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Muslim money

A few financial services firms are finally turning to offering products suitable for Muslims.

The big financial institutions are beginning to take note of the underserved British Muslim communities.

Lloyds TSB is the second major high-street bank to start selling banking products compatible with Sharia law and has opened two branches outside London in the last few months. The UK’s first Islamic bank, Islamic Bank of Britain, has also promised regional branches after opening a branch on London’s Edgware Road last year.

This is proof positive that they believe there is a lucrative niche in designing financial products and services to meet the needs of the UK’s two million Muslims. Unlike other religious groups, Muslims are excluded from mainstream banking products because they are incompat- ible with strict Islamic principles, which forbid earning or paying of interest.

HSBC, which has a major banking presence in the Middle East, has pioneered Sharia-compliant products in the UK and last year it added a stakeholder pension product to its mortgage and current account products.

The stakeholder range is suitable for individuals and groups. Anyone advising businesses should make their clients aware there is a pension which meets the needs of Muslim. HSBC says pension fund trustees who do not offer a pension fund suitable for Muslim employees might find themselves open to prosecution for religious discrimination after the in- troduction of new anti-dis-crimination legislation in the UK.

The sticking point with mainstream investment funds is that, in addition to not being able to earn interest, Muslims cannot benefit from any company involved in pornography, gambling, alcohol, tobacco, pork production or financial services.

Banning investment in any company operating in these areas in a world of multinational conglomerates would be virtually impossible so HSBC’s fund has been designed so a proportion of a company’s dividend deemed to be earned from doctrin- ally unacceptable activities within a big company can be donated to charity.

Amjid Ali, business development manager for HSBC Islamic banking operation, Amanah Finance, says UK Muslims are becoming aware that they now have options when deciding on financial products and believes that eventually the UK will see the full suite of investment products already on offer in Muslim countries.

He says: “Demand for Islamic finance has been around for some time but what we have seen in the last 18 months is that an education process is under way.”

Pension uptake has been modest but Ali attributes this to a traditional preference for property-based investments. He says: “There is a general mindset towards investing in property as pensions have got a bad name with Muslims, just like with the rest of the public.”

Globally, the appetite for Islamic investment funds is growing at around 12-15 per cent a year, according to the Institute for Islamic Banking. There are around 100 equity funds which conform to Sharia principles and the institute calculates that around $5bn is invested in them. However, for the most part, access to such funds has been limited to higher- net-worth individuals who can avail themselves of offshore banking.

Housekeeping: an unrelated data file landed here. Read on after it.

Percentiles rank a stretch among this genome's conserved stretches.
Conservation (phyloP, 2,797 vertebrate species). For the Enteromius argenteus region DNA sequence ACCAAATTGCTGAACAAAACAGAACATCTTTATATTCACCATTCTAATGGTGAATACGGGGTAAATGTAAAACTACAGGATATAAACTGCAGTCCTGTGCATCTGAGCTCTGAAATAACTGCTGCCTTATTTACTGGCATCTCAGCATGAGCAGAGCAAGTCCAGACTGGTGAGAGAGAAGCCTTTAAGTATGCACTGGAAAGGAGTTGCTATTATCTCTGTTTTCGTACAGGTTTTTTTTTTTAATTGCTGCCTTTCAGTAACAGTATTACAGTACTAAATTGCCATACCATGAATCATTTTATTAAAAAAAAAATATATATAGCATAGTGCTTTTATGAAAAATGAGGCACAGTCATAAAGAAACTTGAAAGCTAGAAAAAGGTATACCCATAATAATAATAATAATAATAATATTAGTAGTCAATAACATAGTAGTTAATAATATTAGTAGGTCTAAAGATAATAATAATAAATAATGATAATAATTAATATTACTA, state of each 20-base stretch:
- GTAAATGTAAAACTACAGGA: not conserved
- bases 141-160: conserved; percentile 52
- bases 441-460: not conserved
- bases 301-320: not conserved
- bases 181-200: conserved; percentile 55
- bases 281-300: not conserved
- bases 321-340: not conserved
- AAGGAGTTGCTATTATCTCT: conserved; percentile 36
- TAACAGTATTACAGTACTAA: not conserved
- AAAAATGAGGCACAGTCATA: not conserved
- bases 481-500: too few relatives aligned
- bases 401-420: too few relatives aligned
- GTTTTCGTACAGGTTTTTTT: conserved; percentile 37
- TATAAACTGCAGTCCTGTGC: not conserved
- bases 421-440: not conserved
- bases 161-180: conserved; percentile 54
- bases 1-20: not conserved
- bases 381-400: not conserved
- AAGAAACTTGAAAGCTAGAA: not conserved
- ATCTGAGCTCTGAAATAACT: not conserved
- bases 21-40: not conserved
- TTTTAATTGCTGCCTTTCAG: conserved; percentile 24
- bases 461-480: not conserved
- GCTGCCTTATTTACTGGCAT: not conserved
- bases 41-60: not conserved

HSBC takes referrals from financial advisers but Islamic Bank of Britain, which recently opened a second branch in Birmingham, does not take referrals. Sufyan Ismail is of1st Ethical is an IFA registered as a third-party introducer with HSBC and is the only registered IFA firm in the UK that also has the backing of Islamic scholars. In the three and a half years since chief executive Sufyan Ismail set up the company in Bolton, it has grown to cover the whole of the England.

A significant part of 1st Ethical’s business comes from offering tax solutions that sit with both UK and Islamic law.

Ismail, who trained with accountancy firm, Deloitte, says: “The Koran dictates how a Muslim should pass on their estate but if you are a Muslim living in the UK then this is not consistent with UK inheritance tax rules. We offer a solution that is compatible with the Koran and tax-efficient.”

The anomaly arises because while only transfers bet-ween spouses are free of IHT for estates over the nil-rate band under the UK law, the Koran dictates a Muslim’s estate must be divided between the spouse, parents and children. The latter two would be hit with a 40 per cent tax charge on the estate in excess of the nil limit rate of 275,000.

The firm has also led the way in devising tax-efficient investment vehicles suitable for Muslims.

Ismail says: “In theory, investing in an Isa should not be a problem for Muslims but the providers do not offer suitable products.” He points out that bricks and mortar-based property funds such as Standard Life’s are not available for Isa investment.

The firm has traditionally created stock portfolios for clients whose risk profiles deemed equities appropriate for their needs but it has also set up what Ismail calls a investment fund representing the “true essence of Islamic finance.” 1st Ethical is awaiting Inland Revenue approval for registering the fund as an enterprise investment scheme.

Ismail says the firm is looking to take on a female IFA to help advise the growing number of professional Muslim women. He is also happy to pay introducer fees to other IFA firms who refer Muslim clients to 1st Ethical. He believes his firm could offer the ideal solution for IFAs who cannot afford the time or cost of researching Islamic investments and tax-efficient vehicles for clients.

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